Over the years (decades?) we have been asked if we can scan some very interesting things. One of a kind artwork, yes, but it makes us incredibly nervous. Linen drawings from the late 1800’s, sure, but again, not for the faint of heart. How about an expensive Italian scarf that would make an awesome pattern for wallpaper, yes, bring it over! To be honest though, no one has asked us to scan a stone tablet.
Scientists have determined that the oldest stone tablet ever discovered was created in what we now know as Iraq in the years 3350-3000 BC. That’s seriously old. People at the time used glyphs (symbols) carved into rectangular limestone rock to document facts and events so that future generations could benefit from recorded history. So, in effect, stone tablets were just the first in an endless series of technologies used to capture data.
With that having been established, can an argument be made that scanning marriage, birth and death records from almost 200 years ago, newspapers from 1910 or computer printouts from the 1970’s doesn’t really differ all that much from extracting and sharing information from the dawn of civilization?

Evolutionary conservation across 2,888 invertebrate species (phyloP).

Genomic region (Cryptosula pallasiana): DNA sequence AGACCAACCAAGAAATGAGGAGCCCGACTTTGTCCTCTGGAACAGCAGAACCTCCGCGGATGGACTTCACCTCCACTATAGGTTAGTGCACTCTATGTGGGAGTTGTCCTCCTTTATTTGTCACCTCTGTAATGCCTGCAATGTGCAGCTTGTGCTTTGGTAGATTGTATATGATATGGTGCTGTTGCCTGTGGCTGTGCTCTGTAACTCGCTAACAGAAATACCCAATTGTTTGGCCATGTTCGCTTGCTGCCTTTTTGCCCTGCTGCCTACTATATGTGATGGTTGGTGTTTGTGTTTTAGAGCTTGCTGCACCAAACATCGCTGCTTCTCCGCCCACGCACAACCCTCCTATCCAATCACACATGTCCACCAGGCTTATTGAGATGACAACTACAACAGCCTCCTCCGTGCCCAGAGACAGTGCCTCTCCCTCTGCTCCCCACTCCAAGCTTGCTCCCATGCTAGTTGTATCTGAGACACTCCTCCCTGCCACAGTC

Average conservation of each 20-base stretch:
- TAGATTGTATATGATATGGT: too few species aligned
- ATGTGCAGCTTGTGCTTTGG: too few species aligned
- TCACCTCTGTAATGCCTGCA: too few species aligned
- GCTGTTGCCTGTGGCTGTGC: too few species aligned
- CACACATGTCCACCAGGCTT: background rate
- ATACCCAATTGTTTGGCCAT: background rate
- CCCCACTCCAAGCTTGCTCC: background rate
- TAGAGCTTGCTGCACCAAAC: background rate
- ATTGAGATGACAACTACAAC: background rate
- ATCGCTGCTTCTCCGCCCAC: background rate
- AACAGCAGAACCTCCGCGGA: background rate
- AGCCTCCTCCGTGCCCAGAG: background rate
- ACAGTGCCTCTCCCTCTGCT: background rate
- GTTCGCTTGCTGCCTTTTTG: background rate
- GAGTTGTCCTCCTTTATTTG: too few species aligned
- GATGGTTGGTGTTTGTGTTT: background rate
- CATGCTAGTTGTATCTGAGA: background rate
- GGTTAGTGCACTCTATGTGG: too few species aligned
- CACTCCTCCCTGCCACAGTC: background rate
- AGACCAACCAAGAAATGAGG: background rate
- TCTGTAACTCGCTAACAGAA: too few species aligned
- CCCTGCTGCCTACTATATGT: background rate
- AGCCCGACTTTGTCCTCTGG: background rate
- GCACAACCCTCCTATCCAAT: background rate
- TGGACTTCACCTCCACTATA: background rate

Taking the premise one step further, isn’t it clear that we have always lived in an information age? Granted, travelling to Mesopotamia 5400 years ago would have been, at the very least, arduous, given the creation of the 747 was somewhat down the road. However, assuming you could somehow visit the caves where these tablets resided, and decipher the information represented by the symbols on them, wouldn’t you want to include that data in your archives?
Of course you would. That’s a very roundabout way to explain what MCS can do for you. MCS can scan just about anything, extract all relevant meta data and return the images and data to you in a very expedient way, no time travel required. And, at the conclusion of the scan process, we will return your digitized files back to you on a convenient thumb drive.
It’s important to note (and we looked this up) the average thumb drive weighs a paltry 12 grams. Should you ever drop one on your foot, simply pick it up and get back to what you were doing.
The same can’t be said of a stone tablet.